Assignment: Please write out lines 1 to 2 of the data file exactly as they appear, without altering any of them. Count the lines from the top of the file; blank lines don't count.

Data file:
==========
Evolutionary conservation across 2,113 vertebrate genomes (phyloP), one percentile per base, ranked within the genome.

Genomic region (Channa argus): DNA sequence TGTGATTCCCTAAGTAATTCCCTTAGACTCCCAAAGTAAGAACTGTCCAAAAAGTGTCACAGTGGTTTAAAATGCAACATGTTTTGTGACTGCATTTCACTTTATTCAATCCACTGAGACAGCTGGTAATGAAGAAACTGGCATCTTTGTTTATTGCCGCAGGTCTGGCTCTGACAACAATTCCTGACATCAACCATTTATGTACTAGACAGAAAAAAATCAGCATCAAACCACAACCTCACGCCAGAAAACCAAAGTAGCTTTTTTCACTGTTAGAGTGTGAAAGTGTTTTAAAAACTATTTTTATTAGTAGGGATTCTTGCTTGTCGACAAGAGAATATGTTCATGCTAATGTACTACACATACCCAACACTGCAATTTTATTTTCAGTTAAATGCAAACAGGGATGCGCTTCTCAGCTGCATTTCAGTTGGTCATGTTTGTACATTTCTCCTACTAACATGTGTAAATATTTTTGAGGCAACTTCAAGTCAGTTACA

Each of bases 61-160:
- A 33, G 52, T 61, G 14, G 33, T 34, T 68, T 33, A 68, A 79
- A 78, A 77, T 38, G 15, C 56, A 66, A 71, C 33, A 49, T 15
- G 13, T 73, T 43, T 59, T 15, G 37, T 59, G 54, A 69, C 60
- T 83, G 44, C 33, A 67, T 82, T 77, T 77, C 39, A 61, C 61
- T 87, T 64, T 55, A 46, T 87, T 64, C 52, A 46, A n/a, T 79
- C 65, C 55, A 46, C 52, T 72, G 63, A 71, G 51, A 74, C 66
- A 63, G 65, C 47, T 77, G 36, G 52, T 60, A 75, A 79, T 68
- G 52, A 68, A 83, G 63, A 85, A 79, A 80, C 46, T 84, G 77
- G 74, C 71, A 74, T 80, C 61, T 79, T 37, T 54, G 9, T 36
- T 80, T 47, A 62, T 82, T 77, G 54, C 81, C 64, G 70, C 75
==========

Evolutionary conservation across 2,113 vertebrate genomes (phyloP), one percentile per base, ranked within the genome.

Genomic region (Channa argus): DNA sequence TGTGATTCCCTAAGTAATTCCCTTAGACTCCCAAAGTAAGAACTGTCCAAAAAGTGTCACAGTGGTTTAAAATGCAACATGTTTTGTGACTGCATTTCACTTTATTCAATCCACTGAGACAGCTGGTAATGAAGAAACTGGCATCTTTGTTTATTGCCGCAGGTCTGGCTCTGACAACAATTCCTGACATCAACCATTTATGTACTAGACAGAAAAAAATCAGCATCAAACCACAACCTCACGCCAGAAAACCAAAGTAGCTTTTTTCACTGTTAGAGTGTGAAAGTGTTTTAAAAACTATTTTTATTAGTAGGGATTCTTGCTTGTCGACAAGAGAATATGTTCATGCTAATGTACTACACATACCCAACACTGCAATTTTATTTTCAGTTAAATGCAAACAGGGATGCGCTTCTCAGCTGCATTTCAGTTGGTCATGTTTGTACATTTCTCCTACTAACATGTGTAAATATTTTTGAGGCAACTTCAAGTCAGTTACA